There was a relaxed and festive atmosphere in the City of Brotherly Love on Saturday – quite a contrast with the high drama of the pope’s major speech to the United Nations and his visit to the 9/11 Memorial in Lower Manhattan on Friday. Perhaps also because he was finally at the World Meeting of Families – his main reason for coming to America – he delivered several crucial and strong messages.
In the morning, Francis gave a dignified homily to bishops and clergy at the Cathedral of Sts. Peter and Paul that encouraged vocations – lay and religious – and he spoke fluently, at times passionately, about religious freedom in front of Constitution Hall. But perhaps the high point of the day for him was how he held the crowd mesmerized at an otherwise rather kitschy concert in the evening, speaking in very simple terms about God, love, and family.
As has been his practice here in the United States, he approached his subjects often by invoking notable American figures. In Philadelphia, that’s easier than many other places because it’s the only American city to have had a saint for a bishop (St. John Neumann) and also one of the truly remarkable modern saints, Mother Katharine Drexel who died in 1955 and was canonized by St. John Paul II in 2000.
Drexel was the daughter of a very wealthy banker and spent about $20 million of what she inherited – a much larger figure in current dollars – on her philanthropic enterprises, which included missions to Indian reservations in the West – then some of the poorest and least cared for populations in America.
The pope referred to a private audience she had with pope Leo XIII, during which she spoke of the need for missions. But Leo asked her pointedly: “What about you? What are you going to do?” That question led to the discovery of a special vocation focused on education and personal care. Pope Francis turned that question to all those present – how would they act and how would they inspire others to become “a leaven of the Gospel in our world.”
And given the way of the world these days, he added:
This will require creativity in adapting to changed situations, carrying forward the legacy of the past not primarily by maintaining our structures and institutions, which have served us well, but above all by being open to the possibilities which the Spirit opens up to us and communicating the joy of the Gospel, daily and in every season of our life.
True enough, though as this passage suggests, the way forward is not clear – which is why it was appropriate that he called upon everyone to pray for the upcoming Synod on the Family.
The speech on religious freedom in the afternoon was deliberately set up so that the pope could speak to “The Hispanic community and other immigrants.” This might easily have led to a one-sided, sentimentalized view of immigration. And indeed, the Holy Father remarked, “Never be ashamed of your traditions. Do not forget the lessons you learned from your elders, which are something you can bring to enrich the life of this American land.” But he added something quite important that we rarely hear in the secular discussion of immigration questions: “You are also called to be responsible citizens, and to contribute fruitfully to the life of the communities in which you live.” Not so much, therefore, a political message as a moral and humane one.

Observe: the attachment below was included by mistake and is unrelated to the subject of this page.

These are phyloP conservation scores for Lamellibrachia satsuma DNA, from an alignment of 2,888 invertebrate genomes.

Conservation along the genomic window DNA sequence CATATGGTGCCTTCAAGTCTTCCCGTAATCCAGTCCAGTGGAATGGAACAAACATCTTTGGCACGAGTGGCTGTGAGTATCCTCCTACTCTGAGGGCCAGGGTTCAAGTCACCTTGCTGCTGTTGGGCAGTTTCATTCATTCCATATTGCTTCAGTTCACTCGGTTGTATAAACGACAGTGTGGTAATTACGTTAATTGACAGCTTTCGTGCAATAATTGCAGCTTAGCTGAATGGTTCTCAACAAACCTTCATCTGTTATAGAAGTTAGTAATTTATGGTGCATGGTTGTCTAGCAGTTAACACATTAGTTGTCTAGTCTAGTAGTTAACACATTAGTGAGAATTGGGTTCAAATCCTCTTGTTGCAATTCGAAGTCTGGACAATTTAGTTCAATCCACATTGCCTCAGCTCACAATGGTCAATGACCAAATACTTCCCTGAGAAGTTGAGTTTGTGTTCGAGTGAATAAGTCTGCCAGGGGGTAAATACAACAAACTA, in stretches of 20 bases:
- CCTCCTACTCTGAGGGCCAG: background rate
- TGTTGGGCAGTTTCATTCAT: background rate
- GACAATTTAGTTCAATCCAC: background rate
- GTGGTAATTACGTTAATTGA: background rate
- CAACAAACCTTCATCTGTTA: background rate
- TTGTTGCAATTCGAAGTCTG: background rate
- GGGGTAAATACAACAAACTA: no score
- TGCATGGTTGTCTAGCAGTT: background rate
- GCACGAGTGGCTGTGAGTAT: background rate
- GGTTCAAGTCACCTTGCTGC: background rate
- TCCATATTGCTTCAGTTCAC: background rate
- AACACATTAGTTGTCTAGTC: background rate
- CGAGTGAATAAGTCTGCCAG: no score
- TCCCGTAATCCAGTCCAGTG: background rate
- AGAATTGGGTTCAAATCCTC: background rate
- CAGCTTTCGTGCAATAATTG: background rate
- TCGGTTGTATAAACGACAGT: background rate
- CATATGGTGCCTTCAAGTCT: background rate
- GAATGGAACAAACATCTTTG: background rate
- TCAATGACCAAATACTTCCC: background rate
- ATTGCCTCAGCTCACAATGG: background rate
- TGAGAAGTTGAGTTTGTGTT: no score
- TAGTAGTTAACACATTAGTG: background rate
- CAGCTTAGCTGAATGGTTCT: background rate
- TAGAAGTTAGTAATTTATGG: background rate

None of his public statements had very prominent public policy implications on Saturday, but it’s interesting the way he approached religious freedom. It seems clear now that he is not much informed about the ways that HHS mandates insisted on by the Obama Administration or the militancy of the gay activists are the greatest threats to Catholic hospitals, relief agencies, and other institutions. Or it may be that he just doesn’t want to tackle those directly.
In any event, it was interesting that he didn’t present the question of religious freedom as something of concern internal to Catholicism, but as a general public good: “In a world where various forms of modern tyranny seek to suppress religious freedom, or try to reduce it to a subculture without right to a voice in the public square, or to use religion as a pretext for hatred and brutality, it is imperative that the followers of the various religions join their voices in calling for peace, tolerance and respect for the dignity and rights of others.”
Some people were upset that when the Holy Father listed several of the moral struggles of American history – “the abolition of slavery, the extension of voting rights, the growth of the labor movement, and the gradual effort to eliminate every kind of racism and prejudice” – that he did not mention the most urgent human rights question of our time. But he did bring it up later, thanking those who have helped build up cities of brotherly love by, among other things, defending “the dignity of God’s gift of life in all its stages.”
The most moving pro-family messages of the day, however, came at the rather cheesy festival Saturday evening when acts that didn’t entirely seem appropriate to an event intended to bolster the family unrolled before the Holy Father. But these were interspersed with families who had traveled to Philadelphia from every continent – Australia, East Europe, the Middle East, Africa, North America, South America. They spoke of difficulties and glories, social exclusion and pride, handicaps and love.
No institution on earth can bring together the global family like the Catholic Church. And in an improvised discourse just before the fireworks, the Holy Father drove home the connection between divine love and familial love in a way that seemed to mesmerize the crowd.
So, a good day for Francis and the Church, nothing spectacular, no new intellectual ground broken, but rather a broad-gauged, multi-dimensional circling of several key issue about marriage and family life.
Sunday, the final day of the World Meeting of Families, will have to pull all these things together.